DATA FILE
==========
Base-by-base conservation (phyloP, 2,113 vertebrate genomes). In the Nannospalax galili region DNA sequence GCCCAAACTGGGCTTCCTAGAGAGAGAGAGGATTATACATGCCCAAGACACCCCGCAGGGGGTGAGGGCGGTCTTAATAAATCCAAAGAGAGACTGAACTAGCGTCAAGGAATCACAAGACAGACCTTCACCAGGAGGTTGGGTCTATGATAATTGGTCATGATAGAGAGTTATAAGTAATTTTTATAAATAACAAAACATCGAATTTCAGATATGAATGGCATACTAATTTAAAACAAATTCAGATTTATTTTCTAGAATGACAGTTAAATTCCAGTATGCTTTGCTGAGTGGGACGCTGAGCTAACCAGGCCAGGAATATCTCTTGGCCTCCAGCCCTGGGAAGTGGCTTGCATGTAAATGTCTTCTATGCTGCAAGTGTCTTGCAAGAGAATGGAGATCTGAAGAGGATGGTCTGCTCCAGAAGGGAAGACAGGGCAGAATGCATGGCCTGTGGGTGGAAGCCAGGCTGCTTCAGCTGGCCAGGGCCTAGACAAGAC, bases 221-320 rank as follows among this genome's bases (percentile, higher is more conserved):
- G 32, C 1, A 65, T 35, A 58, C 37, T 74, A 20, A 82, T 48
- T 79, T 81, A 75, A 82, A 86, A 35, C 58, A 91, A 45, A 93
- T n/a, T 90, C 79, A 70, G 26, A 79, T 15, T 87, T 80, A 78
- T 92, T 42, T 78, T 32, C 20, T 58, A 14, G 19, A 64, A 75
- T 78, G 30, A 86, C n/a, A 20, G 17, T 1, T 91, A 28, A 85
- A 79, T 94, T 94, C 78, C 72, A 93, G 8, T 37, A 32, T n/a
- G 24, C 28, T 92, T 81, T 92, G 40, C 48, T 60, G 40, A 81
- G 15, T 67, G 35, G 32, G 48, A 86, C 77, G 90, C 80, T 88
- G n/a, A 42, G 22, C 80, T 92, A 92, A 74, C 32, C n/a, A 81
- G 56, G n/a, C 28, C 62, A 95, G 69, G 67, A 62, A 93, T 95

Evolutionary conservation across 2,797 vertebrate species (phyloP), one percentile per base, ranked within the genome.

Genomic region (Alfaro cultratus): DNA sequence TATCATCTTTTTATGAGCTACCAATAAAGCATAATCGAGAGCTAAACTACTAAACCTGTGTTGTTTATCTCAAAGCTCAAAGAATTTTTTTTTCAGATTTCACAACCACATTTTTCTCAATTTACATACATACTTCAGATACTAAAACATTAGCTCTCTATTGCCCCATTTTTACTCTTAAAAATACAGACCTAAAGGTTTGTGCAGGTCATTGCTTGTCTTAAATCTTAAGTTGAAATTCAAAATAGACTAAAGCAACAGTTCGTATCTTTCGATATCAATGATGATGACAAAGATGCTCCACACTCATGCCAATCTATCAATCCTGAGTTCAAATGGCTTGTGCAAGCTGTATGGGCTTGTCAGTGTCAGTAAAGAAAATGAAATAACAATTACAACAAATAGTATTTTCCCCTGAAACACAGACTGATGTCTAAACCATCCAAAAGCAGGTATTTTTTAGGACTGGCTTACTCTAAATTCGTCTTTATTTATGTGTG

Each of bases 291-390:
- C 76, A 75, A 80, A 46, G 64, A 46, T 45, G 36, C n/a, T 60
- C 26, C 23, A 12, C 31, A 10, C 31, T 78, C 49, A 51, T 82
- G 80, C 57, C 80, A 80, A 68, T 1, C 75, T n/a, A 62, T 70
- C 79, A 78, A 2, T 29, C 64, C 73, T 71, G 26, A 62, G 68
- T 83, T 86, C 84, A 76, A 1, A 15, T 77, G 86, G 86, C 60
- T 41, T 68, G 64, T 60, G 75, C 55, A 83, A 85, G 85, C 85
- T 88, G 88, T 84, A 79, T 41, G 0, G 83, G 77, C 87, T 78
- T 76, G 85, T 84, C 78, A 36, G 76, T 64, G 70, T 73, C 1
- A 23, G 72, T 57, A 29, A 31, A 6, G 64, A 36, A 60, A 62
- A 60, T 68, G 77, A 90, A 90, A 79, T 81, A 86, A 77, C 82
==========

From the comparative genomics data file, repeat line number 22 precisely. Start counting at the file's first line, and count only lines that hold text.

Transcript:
- T 76, G 85, T 84, C 78, A 36, G 76, T 64, G 70, T 73, C 1